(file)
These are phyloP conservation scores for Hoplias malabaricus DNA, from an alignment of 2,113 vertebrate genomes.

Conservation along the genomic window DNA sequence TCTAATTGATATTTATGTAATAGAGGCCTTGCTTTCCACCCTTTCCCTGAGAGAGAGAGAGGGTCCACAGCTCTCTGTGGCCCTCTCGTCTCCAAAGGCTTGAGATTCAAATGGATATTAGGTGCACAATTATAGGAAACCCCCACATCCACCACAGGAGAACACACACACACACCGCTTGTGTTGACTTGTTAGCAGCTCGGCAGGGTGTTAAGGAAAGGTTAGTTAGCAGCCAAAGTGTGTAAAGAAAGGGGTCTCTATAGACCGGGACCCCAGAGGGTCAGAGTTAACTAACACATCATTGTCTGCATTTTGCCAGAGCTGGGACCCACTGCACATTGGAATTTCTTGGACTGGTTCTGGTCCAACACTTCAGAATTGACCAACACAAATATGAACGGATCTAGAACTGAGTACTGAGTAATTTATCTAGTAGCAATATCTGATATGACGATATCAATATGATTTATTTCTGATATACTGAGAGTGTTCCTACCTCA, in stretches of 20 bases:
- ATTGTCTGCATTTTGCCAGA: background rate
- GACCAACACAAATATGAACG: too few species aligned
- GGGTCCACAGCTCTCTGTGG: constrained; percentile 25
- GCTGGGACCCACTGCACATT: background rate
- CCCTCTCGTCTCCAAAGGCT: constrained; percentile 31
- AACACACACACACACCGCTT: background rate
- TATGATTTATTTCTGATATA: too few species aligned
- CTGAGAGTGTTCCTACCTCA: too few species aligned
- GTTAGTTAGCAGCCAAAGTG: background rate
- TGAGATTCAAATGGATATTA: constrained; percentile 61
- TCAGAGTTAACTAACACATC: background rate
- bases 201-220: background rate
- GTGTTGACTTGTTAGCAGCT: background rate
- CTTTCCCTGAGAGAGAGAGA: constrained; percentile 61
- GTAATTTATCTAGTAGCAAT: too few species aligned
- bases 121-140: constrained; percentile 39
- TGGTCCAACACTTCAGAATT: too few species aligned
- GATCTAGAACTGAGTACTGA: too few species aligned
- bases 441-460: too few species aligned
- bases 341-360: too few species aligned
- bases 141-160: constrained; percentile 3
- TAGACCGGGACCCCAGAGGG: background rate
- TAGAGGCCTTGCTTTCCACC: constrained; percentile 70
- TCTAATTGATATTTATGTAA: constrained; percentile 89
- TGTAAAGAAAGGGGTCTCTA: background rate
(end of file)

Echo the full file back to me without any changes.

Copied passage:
These are phyloP conservation scores for Hoplias malabaricus DNA, from an alignment of 2,113 vertebrate genomes.

Conservation along the genomic window DNA sequence TCTAATTGATATTTATGTAATAGAGGCCTTGCTTTCCACCCTTTCCCTGAGAGAGAGAGAGGGTCCACAGCTCTCTGTGGCCCTCTCGTCTCCAAAGGCTTGAGATTCAAATGGATATTAGGTGCACAATTATAGGAAACCCCCACATCCACCACAGGAGAACACACACACACACCGCTTGTGTTGACTTGTTAGCAGCTCGGCAGGGTGTTAAGGAAAGGTTAGTTAGCAGCCAAAGTGTGTAAAGAAAGGGGTCTCTATAGACCGGGACCCCAGAGGGTCAGAGTTAACTAACACATCATTGTCTGCATTTTGCCAGAGCTGGGACCCACTGCACATTGGAATTTCTTGGACTGGTTCTGGTCCAACACTTCAGAATTGACCAACACAAATATGAACGGATCTAGAACTGAGTACTGAGTAATTTATCTAGTAGCAATATCTGATATGACGATATCAATATGATTTATTTCTGATATACTGAGAGTGTTCCTACCTCA, in stretches of 20 bases:
- ATTGTCTGCATTTTGCCAGA: background rate
- GACCAACACAAATATGAACG: too few species aligned
- GGGTCCACAGCTCTCTGTGG: constrained; percentile 25
- GCTGGGACCCACTGCACATT: background rate
- CCCTCTCGTCTCCAAAGGCT: constrained; percentile 31
- AACACACACACACACCGCTT: background rate
- TATGATTTATTTCTGATATA: too few species aligned
- CTGAGAGTGTTCCTACCTCA: too few species aligned
- GTTAGTTAGCAGCCAAAGTG: background rate
- TGAGATTCAAATGGATATTA: constrained; percentile 61
- TCAGAGTTAACTAACACATC: background rate
- bases 201-220: background rate
- GTGTTGACTTGTTAGCAGCT: background rate
- CTTTCCCTGAGAGAGAGAGA: constrained; percentile 61
- GTAATTTATCTAGTAGCAAT: too few species aligned
- bases 121-140: constrained; percentile 39
- TGGTCCAACACTTCAGAATT: too few species aligned
- GATCTAGAACTGAGTACTGA: too few species aligned
- bases 441-460: too few species aligned
- bases 341-360: too few species aligned
- bases 141-160: constrained; percentile 3
- TAGACCGGGACCCCAGAGGG: background rate
- TAGAGGCCTTGCTTTCCACC: constrained; percentile 70
- TCTAATTGATATTTATGTAA: constrained; percentile 89
- TGTAAAGAAAGGGGTCTCTA: background rate